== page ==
Report Says Sick Chickens Sold17 January 2013
CHINA - A major chicken supplier in Central China has been suspected of selling sick birds to popular food chains including KFC, in the latest crisis to hit the country's poultry industry.
According to a report on china.com.cn on Tuesday, several chicken farms owned by Doyoo Group in Henan province have been providing sick birds to the group, which resells the chickens to fast-food chains such as KFC and McDonald's.
The report also said dead chickens were made into bone powder by the company, instead of being disinfected and buried, as regulations require.
The company had not replied to China Daily's interview request as of press time on Wednesday, 16 January.
However, the food safety commission of Hebi city, where many chicken farms of the group are located, said an initial investigation shows the group is not involved in processing sick or dead chickens, according to a notice posted on the group's website on Wednesday.
Doyoo, headquartered in Henan's capital city of Zhengzhou, is one of China's largest meat producers and sells its products nationwide and abroad, according to its website.
The report said chickens were being raised in sealed enclosures, which were lit 24 hours a day at a constant temperature of about 36 C, to maximize their growth, which caused the birds to become sick, with many dying prematurely.
A chicken farmer in Hebi surnamed Yang said that more than 7,000 chickens at the farm were sick recently, but when he contacted Doyoo to express his concern, he was ordered to send the birds for slaughter and they were later sold.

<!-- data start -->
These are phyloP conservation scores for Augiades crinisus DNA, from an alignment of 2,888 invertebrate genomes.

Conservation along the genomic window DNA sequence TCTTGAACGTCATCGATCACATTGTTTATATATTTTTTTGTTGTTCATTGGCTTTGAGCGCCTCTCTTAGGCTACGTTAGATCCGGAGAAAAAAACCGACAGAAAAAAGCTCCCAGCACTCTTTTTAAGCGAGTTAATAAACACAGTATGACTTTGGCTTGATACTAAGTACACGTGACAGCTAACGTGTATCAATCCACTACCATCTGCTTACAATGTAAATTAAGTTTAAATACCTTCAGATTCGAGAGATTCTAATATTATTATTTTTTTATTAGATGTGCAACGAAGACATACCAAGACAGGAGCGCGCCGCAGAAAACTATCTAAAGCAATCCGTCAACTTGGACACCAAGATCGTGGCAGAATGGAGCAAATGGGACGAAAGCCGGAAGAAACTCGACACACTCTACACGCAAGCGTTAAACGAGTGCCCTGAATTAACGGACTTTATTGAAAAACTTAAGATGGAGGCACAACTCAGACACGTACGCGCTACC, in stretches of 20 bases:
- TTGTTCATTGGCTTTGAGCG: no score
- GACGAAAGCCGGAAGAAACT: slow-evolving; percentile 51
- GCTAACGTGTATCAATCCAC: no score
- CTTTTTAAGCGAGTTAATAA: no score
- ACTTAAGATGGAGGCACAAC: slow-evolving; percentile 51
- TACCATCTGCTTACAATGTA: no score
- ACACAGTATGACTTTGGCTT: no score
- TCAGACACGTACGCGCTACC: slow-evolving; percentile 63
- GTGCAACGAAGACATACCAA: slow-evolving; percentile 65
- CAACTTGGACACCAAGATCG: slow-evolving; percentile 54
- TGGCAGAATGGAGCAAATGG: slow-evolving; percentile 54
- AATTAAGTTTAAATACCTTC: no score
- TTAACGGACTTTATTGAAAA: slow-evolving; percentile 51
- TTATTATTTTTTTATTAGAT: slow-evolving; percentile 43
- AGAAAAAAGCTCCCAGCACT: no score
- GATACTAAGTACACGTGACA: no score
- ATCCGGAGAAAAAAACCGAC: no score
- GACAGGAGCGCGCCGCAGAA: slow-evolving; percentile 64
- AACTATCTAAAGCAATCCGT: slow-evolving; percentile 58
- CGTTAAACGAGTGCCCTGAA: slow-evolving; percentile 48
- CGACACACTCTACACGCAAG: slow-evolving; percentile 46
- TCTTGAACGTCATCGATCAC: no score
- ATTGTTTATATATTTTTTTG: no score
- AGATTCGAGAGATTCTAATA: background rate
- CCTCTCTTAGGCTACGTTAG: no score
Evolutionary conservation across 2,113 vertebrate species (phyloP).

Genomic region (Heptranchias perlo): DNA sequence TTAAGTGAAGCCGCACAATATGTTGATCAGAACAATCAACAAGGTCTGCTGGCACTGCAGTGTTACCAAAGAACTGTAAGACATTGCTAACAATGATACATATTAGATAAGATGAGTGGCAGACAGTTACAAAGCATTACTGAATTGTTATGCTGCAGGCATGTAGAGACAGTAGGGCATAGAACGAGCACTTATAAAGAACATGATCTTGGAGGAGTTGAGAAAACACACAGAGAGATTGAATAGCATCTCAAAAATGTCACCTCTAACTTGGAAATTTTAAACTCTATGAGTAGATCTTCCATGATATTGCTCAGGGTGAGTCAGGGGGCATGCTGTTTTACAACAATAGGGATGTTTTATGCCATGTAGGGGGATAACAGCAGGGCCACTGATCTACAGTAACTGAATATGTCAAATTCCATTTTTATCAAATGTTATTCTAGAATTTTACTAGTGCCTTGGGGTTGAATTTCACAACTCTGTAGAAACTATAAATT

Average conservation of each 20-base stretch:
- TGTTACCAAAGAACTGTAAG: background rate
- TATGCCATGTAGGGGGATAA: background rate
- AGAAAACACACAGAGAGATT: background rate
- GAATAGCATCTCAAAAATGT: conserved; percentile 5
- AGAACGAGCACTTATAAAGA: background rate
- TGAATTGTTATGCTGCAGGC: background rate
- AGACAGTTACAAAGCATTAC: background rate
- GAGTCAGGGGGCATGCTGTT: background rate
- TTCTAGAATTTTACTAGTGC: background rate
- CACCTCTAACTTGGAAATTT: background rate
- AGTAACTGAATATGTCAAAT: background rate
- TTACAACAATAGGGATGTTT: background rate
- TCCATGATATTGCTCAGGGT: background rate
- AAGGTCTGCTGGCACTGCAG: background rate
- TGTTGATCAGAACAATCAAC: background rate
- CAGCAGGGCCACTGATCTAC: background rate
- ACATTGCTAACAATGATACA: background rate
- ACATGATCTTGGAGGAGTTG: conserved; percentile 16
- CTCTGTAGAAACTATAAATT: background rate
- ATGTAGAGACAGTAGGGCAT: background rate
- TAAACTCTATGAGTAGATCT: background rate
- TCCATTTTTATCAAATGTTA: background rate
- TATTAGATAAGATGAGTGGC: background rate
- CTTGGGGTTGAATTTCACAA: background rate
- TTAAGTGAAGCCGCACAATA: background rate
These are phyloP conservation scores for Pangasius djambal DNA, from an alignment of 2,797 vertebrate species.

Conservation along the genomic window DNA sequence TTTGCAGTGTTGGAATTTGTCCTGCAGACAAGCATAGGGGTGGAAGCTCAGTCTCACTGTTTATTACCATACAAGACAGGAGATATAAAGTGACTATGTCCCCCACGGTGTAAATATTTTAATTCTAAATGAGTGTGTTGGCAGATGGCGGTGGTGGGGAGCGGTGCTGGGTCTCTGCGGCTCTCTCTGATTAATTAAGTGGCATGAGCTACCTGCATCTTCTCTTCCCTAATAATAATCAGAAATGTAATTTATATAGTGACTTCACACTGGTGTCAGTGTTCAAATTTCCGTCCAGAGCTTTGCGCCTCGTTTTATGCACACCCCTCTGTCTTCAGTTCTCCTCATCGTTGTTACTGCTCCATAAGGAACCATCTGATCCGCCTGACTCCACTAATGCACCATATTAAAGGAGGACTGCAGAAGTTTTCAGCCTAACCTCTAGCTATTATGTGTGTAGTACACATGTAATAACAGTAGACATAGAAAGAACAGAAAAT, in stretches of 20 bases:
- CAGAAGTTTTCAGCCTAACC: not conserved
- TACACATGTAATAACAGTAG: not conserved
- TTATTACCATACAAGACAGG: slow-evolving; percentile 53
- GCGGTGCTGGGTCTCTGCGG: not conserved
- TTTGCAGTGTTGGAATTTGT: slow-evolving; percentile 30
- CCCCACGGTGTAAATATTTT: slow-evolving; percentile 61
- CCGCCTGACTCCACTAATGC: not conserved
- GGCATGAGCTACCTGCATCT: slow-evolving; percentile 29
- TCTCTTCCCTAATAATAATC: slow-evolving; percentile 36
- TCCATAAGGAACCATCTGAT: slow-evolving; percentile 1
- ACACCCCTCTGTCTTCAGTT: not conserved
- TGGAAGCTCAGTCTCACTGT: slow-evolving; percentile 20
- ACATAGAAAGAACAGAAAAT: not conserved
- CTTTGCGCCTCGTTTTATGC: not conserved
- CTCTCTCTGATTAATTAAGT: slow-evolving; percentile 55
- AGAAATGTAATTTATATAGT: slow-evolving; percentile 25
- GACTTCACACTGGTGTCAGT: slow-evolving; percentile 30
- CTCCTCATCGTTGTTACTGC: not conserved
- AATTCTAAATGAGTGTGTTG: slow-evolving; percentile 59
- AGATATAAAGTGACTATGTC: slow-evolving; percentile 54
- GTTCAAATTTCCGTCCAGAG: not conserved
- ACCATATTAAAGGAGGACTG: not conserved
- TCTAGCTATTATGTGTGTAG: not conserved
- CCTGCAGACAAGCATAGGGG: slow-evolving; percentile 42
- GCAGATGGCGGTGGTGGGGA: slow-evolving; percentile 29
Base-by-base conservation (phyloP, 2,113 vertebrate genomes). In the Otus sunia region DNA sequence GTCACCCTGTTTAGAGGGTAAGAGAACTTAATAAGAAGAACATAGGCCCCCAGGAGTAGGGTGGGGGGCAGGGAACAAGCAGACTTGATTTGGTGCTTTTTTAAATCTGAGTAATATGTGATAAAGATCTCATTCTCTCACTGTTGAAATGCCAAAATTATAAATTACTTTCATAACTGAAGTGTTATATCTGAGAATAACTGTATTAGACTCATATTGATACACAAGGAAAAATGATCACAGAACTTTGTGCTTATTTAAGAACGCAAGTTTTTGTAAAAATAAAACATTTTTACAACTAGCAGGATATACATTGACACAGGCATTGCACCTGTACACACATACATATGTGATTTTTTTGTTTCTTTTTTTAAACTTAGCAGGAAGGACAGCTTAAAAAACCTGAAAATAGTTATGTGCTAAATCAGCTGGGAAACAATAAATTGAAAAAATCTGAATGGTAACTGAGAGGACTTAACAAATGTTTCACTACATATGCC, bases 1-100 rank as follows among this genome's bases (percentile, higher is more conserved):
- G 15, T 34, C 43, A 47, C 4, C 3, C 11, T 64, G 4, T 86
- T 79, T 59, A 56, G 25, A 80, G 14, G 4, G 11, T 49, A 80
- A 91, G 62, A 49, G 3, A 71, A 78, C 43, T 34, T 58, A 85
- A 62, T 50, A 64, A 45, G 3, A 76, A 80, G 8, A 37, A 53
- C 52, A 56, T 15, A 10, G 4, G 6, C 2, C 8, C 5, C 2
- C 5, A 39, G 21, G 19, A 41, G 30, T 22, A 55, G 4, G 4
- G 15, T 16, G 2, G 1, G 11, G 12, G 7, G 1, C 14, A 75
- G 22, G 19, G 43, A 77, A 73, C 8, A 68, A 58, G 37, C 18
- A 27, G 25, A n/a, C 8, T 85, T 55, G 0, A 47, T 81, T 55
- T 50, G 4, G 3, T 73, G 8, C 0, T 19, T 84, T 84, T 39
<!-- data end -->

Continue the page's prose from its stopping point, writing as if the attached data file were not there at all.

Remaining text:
The company also asked farmers to report if large numbers of chickens became sick or died, so the chickens could be slaughtered without quarantine inspection, Yang said.
"Such cases happen every year," he added.
According to the report, there were no facilities to properly handle dead or sick chickens at several farms that supply birds to the company.
Instead, each of the farms was equipped with a freezing room to store dead chickens before they were made into bone powder, the report added, citing anonymous staff members.
This is the latest scandal involving chickens in China.
In December, China Central Television revealed that Liuhe Group — a former chicken supplier of Yum Brands, which owns KFC — had been providing chickens with excessive traces of antibiotics and hormones.
The chickens were fed the drugs to reduce the death rate and shorten their growth period.
Yum in China later admitted excessive antibiotic traces were found in several batches of chicken samples from Liuhe between 2010 and 2011, but it did not disclose the fact as it was not obligated to reveal test results conducted by itself, according to Chinese law.
Yum also said it had terminated cooperation with Liuhe in 2012.
The State Food and Drug Administration said on Tuesday it encourages people to disclose food safety problems.
Whistleblowers can be rewarded with as much as 300,000 yuan ($48,000) for reporting cases, according to an announcement.